When they started recording their second album, the Boston trio Quilt made a conscious decision to run the sessions like a job–not in a punch-the-clock, go-through-the-motions manner, but in a structured environment built around experimentation. They spent a month in New York, grinding out the songs in a freewheeling-yet-meticulous setting. “We would go in for 10 hours a day, six days a week, and we just made sounds and jokes for the entire time,” says vocalist/guitarist Shane Butler. Eventually, these sounds coalesced into a coherent whole: Held In Splendor, which sees a release on January 28.
It’s a far-cry from the band’s humble beginnings. The three band members met through the noise and visual arts scenes in Boston. While they all appreciate the value of the avant-garde, the trio also bonded over classic pop and folk. Their self-titled debut came in 2011, reflecting the members’ post-college lives in the ramshackle sound.
Held In Splendor ups the ante considerably with tighter rhythms, sharper hooks, and a general sense of direction–perhaps due to its slow gestation. “Arctic Shark” kicks the record off with a cloud of country-fried dust. It’s a simple song, but underneath the hood lay hours and hours of work to make it sound just right.
In 1963, a Liverpool quartet stepped into a radio studio and showed their love for Texas’ Buddy Holly by performing “Words Of Love.” On this week’s Austin Music Experience, we travel back to the BBC circa ’63 and take a listen back to that Beatles live session, which is finally getting an official release. Also, Bob Schneider and the Tosca Strings Quartet make a great combination. They perform a couple of songs together in Studio 1A, and Schneider gives us his favorite Austin music experience–which involves illegal substances, naked party-goers, and a particularly “stripped-down” concert…Plus, the Shins from our live archives, power-pop innovator Peter Case from our intimate Sessions Studio, new musical discoveries, the week’s music news and more. Join us Friday at noon and again Friday night at 11 on KUTX 98.9, or anytime in the player below.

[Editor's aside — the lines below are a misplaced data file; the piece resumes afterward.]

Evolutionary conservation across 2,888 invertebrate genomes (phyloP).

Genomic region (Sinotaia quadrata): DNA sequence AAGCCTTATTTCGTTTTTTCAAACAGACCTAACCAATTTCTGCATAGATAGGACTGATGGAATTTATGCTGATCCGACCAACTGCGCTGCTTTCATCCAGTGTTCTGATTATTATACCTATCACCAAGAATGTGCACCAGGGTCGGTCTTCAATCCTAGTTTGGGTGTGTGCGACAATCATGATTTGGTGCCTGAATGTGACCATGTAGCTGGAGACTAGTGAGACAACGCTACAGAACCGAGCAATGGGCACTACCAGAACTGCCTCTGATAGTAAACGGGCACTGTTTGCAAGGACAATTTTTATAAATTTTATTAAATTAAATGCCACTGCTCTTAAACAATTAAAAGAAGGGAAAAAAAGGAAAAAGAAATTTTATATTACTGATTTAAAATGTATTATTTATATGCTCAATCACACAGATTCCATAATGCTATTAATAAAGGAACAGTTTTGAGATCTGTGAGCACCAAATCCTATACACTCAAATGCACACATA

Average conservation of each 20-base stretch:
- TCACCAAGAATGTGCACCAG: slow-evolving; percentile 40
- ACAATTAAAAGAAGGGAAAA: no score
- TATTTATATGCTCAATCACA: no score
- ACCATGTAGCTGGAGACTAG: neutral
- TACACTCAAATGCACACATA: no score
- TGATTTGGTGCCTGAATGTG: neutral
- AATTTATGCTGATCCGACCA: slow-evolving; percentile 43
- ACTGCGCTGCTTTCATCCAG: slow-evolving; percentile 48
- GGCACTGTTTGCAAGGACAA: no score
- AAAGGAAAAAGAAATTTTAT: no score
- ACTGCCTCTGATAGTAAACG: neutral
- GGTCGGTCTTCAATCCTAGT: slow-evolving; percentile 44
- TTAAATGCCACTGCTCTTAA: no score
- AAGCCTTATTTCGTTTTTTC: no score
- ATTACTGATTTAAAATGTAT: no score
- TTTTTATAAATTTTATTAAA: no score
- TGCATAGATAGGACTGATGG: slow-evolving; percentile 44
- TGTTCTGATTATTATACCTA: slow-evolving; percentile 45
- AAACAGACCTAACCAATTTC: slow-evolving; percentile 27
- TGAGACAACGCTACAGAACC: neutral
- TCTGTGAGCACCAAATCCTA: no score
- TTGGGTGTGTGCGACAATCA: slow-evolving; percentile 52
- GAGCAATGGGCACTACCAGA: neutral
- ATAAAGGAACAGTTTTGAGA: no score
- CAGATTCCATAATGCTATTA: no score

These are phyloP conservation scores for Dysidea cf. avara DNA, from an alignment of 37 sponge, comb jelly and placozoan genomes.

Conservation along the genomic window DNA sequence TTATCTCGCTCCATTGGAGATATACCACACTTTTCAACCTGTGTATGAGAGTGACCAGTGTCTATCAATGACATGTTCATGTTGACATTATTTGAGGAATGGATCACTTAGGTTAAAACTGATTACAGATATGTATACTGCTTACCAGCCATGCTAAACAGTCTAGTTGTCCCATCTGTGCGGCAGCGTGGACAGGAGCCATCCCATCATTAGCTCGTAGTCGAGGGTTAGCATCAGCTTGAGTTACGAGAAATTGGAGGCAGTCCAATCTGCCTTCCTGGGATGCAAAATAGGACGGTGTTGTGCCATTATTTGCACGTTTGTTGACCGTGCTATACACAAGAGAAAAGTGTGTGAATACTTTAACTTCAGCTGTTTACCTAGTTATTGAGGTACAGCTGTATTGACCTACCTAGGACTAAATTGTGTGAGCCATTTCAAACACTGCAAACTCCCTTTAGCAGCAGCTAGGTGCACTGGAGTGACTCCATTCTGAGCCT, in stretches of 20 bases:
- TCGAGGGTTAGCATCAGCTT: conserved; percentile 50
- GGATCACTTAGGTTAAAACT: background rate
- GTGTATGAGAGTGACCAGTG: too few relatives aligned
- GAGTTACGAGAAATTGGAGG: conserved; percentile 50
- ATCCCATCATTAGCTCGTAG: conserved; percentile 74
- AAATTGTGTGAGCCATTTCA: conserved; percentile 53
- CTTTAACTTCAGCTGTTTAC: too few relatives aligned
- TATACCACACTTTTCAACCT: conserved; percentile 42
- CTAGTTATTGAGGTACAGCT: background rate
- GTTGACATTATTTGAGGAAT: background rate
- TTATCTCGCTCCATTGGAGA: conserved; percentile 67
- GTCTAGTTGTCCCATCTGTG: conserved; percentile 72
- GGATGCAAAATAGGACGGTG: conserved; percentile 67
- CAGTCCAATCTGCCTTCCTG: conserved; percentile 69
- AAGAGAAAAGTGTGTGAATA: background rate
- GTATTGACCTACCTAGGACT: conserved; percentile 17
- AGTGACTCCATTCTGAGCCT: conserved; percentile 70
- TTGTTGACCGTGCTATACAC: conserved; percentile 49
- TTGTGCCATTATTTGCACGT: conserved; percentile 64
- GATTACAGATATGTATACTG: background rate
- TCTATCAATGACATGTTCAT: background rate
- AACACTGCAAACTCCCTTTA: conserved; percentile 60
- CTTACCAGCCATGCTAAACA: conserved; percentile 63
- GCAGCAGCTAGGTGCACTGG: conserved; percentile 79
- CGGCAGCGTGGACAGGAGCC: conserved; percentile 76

Photo by Bowen Stead
Thanks to George Harrison, the sitar and psychedelic music seem as natural together as salt and pepper. There was a time in the late ’60s when the Indian instrument appeared everywhere, from pop records to hard rock. It’s still seen as sonic shorthand for that particular time period, but Elephant Stone are looking to change that.
Montreal native Rishi Dhir picked up the sitar after the dissolution of his power pop band the High Dials, diving deep in Indian classical music. In 2009, he formed Elephant Stone with the sitar in tow, but he wanted to explore new musical avenues with the instrument. On this year’s self-titled album–the quartet’s second to date–Dhir cloaks the sitar in reverb and distortion, trading squalling solos with the lead guitarist Gabriel Lambert. The result is a sound that sits somewhere between the past and present. Dhir’s plaintive croon only heightens the emotional power, drawing a firm line from Elliott Smith’s dreamy pop to Tame Impala’s psychedelic experimentation.
Since its inception, Elephant Stone has amassed a heady resume. Their 2011 debut earned them a Polaris Music Prize nomination in their native Canada, and Dhir has lent his sitar skills to Beck. The group has toured with the reunited Zombies, the Black Angels, and the Brian Jonestown Massacre, and they’re currently supporting fellow Canadian psych rockers the Besnard Lakes. The tour winds its way to Red 7 on Friday, November 22, and “Setting Sun” will get you ready.